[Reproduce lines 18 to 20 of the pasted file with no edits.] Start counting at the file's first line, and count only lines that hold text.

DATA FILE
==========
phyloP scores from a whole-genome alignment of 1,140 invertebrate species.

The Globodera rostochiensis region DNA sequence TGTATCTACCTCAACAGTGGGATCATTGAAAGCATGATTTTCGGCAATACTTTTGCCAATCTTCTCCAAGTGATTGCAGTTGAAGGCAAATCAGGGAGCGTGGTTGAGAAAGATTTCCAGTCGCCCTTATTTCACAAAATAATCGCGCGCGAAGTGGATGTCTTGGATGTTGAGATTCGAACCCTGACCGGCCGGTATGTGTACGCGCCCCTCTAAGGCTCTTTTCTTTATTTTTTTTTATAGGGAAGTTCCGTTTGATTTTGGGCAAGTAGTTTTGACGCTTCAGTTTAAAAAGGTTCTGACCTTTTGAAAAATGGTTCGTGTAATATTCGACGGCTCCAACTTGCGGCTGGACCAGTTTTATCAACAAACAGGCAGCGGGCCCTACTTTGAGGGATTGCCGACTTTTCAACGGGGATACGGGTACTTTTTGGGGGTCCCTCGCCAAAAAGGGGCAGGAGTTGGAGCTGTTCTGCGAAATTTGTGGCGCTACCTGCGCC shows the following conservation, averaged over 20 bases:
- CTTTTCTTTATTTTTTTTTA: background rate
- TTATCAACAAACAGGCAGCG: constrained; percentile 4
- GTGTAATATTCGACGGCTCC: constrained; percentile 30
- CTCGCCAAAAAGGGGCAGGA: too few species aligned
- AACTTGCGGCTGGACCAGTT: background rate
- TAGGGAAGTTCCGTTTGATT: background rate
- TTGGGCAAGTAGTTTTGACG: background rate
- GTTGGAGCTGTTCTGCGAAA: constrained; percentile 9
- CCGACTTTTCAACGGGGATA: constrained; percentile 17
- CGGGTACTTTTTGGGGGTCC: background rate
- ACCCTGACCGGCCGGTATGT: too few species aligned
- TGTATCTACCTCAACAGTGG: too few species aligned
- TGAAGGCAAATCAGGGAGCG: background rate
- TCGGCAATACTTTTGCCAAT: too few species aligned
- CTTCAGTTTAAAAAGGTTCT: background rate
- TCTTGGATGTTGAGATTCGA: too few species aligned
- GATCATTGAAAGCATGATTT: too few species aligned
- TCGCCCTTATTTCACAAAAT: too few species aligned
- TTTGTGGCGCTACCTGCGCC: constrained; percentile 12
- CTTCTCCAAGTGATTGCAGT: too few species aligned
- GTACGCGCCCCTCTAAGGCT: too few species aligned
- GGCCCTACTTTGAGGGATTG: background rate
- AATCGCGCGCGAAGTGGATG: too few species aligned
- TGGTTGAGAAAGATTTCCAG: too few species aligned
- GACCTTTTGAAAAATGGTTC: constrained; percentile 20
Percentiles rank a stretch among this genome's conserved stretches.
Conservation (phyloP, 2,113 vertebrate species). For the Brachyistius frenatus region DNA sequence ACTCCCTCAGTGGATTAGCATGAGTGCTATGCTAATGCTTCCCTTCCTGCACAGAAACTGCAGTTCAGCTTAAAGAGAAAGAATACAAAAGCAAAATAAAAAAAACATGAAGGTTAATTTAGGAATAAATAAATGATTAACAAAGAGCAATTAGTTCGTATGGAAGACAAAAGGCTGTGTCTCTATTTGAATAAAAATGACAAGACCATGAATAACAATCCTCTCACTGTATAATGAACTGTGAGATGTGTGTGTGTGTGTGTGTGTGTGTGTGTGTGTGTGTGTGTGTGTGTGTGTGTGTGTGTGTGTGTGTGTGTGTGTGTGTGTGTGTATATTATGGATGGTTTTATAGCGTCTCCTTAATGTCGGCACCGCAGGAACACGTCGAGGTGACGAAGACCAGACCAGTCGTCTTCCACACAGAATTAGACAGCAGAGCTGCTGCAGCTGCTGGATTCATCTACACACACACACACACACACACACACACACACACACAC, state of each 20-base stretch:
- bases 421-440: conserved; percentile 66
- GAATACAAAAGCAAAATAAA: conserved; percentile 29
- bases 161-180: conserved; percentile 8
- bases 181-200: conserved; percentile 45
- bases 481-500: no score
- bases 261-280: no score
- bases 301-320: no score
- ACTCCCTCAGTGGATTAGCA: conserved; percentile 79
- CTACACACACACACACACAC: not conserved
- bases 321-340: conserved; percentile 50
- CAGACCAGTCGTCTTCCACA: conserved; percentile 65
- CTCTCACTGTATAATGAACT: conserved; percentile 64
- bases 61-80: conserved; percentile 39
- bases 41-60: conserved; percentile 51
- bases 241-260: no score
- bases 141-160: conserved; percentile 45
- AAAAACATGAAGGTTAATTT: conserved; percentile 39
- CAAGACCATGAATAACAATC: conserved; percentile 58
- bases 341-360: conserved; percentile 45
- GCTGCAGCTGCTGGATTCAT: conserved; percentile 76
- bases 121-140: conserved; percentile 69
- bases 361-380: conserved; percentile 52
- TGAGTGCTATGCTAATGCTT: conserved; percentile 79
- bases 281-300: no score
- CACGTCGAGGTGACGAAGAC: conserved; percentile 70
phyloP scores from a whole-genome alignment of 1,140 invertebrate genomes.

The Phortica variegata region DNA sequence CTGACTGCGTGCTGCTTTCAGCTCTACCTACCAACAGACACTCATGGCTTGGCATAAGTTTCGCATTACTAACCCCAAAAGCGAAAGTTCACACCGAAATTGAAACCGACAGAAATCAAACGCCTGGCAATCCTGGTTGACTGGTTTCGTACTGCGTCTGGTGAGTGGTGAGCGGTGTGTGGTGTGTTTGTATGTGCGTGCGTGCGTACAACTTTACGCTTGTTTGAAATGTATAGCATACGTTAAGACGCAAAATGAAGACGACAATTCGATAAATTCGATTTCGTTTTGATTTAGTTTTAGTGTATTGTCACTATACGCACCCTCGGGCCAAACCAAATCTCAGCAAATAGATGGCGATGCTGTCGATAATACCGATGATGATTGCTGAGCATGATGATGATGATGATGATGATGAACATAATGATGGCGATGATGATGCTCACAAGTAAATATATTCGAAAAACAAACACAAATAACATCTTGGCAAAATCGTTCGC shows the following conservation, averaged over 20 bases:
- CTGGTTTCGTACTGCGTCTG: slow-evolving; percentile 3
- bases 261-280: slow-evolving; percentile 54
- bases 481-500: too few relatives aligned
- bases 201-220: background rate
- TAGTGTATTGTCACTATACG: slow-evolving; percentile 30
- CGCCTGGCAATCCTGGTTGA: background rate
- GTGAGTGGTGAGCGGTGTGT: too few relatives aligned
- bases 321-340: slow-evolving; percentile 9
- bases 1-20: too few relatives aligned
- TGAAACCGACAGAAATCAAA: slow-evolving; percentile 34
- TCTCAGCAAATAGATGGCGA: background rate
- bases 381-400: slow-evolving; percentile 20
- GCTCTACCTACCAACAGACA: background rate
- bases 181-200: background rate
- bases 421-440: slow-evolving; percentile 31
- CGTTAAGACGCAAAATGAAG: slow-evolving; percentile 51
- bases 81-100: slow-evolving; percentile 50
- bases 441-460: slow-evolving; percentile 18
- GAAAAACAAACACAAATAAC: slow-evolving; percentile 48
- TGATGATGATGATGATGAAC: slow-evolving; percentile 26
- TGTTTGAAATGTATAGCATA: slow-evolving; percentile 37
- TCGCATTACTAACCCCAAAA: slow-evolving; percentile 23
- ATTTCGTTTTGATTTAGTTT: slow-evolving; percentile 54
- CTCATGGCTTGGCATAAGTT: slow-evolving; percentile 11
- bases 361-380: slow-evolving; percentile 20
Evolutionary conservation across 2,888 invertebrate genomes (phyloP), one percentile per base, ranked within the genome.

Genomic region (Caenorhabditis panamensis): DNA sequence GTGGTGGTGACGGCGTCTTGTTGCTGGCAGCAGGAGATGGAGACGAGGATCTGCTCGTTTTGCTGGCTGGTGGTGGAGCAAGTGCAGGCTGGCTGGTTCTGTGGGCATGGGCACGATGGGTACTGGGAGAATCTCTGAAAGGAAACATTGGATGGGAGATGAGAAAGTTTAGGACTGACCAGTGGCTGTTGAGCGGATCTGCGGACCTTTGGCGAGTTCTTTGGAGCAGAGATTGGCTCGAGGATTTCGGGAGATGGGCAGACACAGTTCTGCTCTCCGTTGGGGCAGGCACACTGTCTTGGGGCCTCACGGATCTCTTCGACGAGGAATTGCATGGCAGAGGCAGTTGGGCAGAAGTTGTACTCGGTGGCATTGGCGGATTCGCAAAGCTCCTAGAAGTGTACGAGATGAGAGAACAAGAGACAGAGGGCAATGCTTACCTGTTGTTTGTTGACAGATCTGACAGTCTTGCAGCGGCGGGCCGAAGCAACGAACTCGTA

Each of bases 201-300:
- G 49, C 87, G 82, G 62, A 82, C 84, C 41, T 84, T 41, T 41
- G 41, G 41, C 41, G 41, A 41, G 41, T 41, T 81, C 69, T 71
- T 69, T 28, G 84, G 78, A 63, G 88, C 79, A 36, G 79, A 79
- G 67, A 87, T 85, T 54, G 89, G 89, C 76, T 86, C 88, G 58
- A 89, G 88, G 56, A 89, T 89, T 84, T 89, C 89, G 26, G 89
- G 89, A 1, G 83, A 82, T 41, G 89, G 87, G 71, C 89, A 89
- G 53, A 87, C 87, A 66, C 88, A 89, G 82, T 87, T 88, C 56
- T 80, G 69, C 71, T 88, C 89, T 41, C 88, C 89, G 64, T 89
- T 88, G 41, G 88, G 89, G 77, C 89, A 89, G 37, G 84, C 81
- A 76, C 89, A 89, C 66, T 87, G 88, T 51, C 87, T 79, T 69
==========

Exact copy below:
- TCTTGGATGTTGAGATTCGA: too few species aligned
- GATCATTGAAAGCATGATTT: too few species aligned
- TCGCCCTTATTTCACAAAAT: too few species aligned